Impervious to Bub’s vinegar, Roger had learned if you show a man who you are the first time, he’ll respect you the second. ‘My brother will say when,’ said Roger flexing his right arm.
‘Oh. You’ll rue setting up business in the market today with your silly contest, Gimpy-legs. I’m left-handed.’ Hearing this a knot of adults quickly formed at the foot of the cross.
Setting down their packs and baskets, the men stood thumbs hooked in belts, nodding to each above the hub-bub, knowing Roger surly would get his comeuppance this day.
Gripping left hands firmly, the wrestlers anticipated Johnny’s signal.
Not waiting for the command, Bub lunged forward with all his weight bowing Roger’s left arm painfully, bending it like a green willow until gobs of sweat dripped from Roger’s forehead and his knuckles almost scraped the step.
But in his recklessness to secure a quick pin, Bub had veered off his centre of balance. Taking full advantage of this tactical error, with a sharp bite of air, Roger abruptly shifted his weight from forward to backward, twisting his opponent’s wrist until he nearly snapped it. Helplessly, Bub felt his weight falling sideways, and with a smack of bone on stone, the fight ended amid copious cat-calls and loud shouts.
‘You got lucky that time,’ cried Bub rubbing his hand. ‘Have at it again.’
‘Ready boys?’ called Johnny. This time when Johnny called go, Bub vacillated. That moment’s hesitancy was exactly what Roger had counted on. Seizing the moment, instead of grappling with the arm, Roger forced Bub’s wrist back on itself, bending the joint almost to the breaking point. Caught off guard again, Bub flung his body forward, but this merely enabled Roger to twist Bub’s wrist with uncanny force.
Bub winced and crumpled.
‘I’ll just take your penny,’ said Johnny, scooping up the cap. ‘And we’ll be on our way. Come brother Roger.’
Eyeing his defeated opponent’s stunned face, Roger manfully extended his right hand to Bub.
‘Say, let’s shake and be friends. For a moment, I thought surely I was done for.’ But instead of taking Roger’s hand, the fellow swore a filthy oath and let fly with his fist, knocking Roger onto the cobbles where he flopped like a trout out of water.
‘Hit a man offering you his hand, will you?’ Johnny was on top of Bub, pressing his big red face into the cobbles while Roger seized his sticks and scrambled to his feet.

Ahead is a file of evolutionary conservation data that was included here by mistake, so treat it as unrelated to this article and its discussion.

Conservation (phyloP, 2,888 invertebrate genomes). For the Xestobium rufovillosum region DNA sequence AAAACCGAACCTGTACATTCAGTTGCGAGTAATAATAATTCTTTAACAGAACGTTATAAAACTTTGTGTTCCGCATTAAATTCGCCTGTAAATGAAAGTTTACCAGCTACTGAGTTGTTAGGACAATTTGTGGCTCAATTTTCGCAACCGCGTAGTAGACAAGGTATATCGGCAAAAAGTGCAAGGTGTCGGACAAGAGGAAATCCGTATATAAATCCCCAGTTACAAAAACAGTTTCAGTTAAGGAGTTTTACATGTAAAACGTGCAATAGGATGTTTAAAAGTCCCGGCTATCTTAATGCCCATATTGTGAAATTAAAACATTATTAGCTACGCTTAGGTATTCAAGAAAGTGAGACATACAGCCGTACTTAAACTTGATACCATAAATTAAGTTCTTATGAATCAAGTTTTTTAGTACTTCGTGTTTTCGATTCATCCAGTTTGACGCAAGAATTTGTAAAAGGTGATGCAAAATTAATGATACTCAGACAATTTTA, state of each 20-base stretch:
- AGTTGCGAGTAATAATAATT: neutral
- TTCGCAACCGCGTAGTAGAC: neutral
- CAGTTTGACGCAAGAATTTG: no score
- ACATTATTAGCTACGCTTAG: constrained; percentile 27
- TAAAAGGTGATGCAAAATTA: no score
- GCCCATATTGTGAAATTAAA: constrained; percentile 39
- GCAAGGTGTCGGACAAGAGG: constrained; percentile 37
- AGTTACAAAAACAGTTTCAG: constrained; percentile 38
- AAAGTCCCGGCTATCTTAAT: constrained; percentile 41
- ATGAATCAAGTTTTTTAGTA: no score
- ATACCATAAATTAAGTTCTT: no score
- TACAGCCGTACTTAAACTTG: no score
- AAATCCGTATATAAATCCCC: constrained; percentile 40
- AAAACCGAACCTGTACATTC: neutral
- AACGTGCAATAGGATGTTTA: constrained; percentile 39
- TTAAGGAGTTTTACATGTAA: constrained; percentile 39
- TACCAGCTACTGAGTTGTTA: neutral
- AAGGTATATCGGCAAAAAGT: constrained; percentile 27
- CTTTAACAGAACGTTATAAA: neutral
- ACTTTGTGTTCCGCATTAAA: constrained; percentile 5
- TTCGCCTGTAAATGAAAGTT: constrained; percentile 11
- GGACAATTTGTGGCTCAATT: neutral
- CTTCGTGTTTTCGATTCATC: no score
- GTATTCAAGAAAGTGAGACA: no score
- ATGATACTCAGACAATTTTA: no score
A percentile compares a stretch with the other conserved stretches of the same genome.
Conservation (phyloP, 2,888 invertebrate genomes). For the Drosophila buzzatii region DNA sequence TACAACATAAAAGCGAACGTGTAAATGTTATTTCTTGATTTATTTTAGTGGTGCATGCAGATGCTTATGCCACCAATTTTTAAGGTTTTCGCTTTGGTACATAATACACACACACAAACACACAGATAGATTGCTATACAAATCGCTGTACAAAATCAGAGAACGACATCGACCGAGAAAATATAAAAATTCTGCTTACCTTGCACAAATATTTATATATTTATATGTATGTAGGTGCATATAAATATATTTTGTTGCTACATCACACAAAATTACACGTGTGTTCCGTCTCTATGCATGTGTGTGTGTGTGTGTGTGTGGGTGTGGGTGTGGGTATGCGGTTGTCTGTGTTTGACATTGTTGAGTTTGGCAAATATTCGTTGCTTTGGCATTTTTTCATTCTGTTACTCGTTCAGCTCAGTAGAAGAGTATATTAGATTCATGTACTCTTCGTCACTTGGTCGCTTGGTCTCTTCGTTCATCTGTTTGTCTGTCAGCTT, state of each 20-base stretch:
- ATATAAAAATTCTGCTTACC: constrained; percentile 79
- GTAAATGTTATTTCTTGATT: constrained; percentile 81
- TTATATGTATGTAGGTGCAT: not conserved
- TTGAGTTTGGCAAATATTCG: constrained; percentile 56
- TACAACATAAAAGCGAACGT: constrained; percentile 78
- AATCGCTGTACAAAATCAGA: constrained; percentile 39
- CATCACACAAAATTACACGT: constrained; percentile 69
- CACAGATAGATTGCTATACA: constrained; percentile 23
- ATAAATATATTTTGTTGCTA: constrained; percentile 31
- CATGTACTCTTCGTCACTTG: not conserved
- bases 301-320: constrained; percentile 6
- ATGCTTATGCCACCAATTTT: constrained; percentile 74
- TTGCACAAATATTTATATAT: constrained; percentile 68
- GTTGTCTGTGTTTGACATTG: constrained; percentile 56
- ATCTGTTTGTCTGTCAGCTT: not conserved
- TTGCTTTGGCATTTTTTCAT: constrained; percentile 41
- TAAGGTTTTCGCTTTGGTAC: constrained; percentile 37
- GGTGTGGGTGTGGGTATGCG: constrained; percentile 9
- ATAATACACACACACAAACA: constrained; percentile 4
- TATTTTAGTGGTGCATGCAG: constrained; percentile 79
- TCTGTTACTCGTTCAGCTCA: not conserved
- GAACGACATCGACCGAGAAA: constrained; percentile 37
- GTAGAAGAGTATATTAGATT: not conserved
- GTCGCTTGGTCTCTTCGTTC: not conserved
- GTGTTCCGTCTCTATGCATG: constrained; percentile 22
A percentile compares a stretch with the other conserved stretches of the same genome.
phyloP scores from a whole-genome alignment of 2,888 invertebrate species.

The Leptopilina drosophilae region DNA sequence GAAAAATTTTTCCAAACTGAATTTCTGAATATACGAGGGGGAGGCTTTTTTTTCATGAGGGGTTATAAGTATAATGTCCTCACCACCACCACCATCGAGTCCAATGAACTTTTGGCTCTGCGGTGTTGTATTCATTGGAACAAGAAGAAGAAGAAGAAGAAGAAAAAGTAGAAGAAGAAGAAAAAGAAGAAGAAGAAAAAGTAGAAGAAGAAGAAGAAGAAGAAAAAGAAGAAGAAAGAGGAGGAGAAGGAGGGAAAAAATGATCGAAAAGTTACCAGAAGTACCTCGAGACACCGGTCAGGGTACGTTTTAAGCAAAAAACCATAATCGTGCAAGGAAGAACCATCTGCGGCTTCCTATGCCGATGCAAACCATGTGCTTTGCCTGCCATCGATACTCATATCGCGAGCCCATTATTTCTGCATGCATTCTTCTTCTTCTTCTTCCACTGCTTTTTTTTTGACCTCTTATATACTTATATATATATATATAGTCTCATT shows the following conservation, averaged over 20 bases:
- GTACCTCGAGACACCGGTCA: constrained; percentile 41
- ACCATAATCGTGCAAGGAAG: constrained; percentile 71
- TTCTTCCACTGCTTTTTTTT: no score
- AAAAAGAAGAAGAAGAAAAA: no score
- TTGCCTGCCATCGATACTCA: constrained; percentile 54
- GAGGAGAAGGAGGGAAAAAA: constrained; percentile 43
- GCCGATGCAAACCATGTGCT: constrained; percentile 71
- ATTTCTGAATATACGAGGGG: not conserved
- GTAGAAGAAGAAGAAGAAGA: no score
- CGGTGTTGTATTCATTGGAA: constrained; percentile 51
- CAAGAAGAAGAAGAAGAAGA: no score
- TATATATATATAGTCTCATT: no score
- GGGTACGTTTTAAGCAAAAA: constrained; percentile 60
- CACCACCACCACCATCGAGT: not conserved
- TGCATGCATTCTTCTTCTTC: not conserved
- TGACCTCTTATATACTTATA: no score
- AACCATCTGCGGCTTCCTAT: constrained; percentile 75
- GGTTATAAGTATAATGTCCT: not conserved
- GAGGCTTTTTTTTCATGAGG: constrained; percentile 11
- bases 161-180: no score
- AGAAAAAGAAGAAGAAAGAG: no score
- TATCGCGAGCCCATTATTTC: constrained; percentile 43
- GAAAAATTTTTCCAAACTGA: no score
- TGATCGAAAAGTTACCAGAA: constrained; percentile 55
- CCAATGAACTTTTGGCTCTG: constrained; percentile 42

As Bub wheezed, Johnny shouted, ‘Say sorry to the gentleman, and I’ll turn you free.’
‘Your brother’s no gentleman; he’s a cheat. He belongs in the stocks.’ Bub squirmed helplessly. ‘He cheated me by starting before I was ready. Turn me loose, or I’ll have you done for robbing me of my penny, I swear.’
‘Save your swearing. There’re witnesses to say what happened.’ Johnny spotted an acquaintance. ‘Ho, you there. Run for Mr. Sneezum the constable. And now, my fine blockhead, you will spend a night in gaol for hitting my brother unprovoked.’
Before anyone could shout a warning, Anselm had crept up behind Johnny and clubbed him on the head with a piece of firewood sending him reeling. Seeing his chance, Bub scrambled to his feet, and then he and Anselm vanished in opposite directions into the crowd. Minutes later Johnny and Roger rounded the corner into Abbeygate Street. ‘Ugg. My skull is splitting, but we got the prize.’
‘Here, bend down.’ Roger examined Johnny’s head. ‘No blood. But this lump will be with you for some time. Does it hurt?’
‘Not half.’ Peering hard at Roger’s eye, Johnny laughed. ‘That’ll be black as pitch for a fortnight. Never mind. Stretch out your hand.’ Johnny counted five coins. ‘There’s your share. Fair due, eh, brother? Now you go home. Everyone will be wondering where we are.’
‘Where are you off to, then?’
Wincing as he touched his tender noggin, Johnny replied. ‘The widow’s larder’s empty again, and she’s not had so much as a bite today. I’ll buy some victuals. Shan’t be long.’
‘Here, take a penny from me, too,’ said Roger. ‘I’ll see you later.’
With that the boys parted ways, Roger limping heavily back home on his sticks, and Johnny running back to the Market making plans to turn another profit, for, as it was often said of him by those who knew him best, turning one penny into ten is meat and potatoes to Johnny Pilgrim.
n Check out next week’s Bury Free Press newspaper for the next instalment of The Chronicles of Johnny Pilgrim. It will be published online on Sunday.
© 2016, Michael Apichella, All Rights Reserved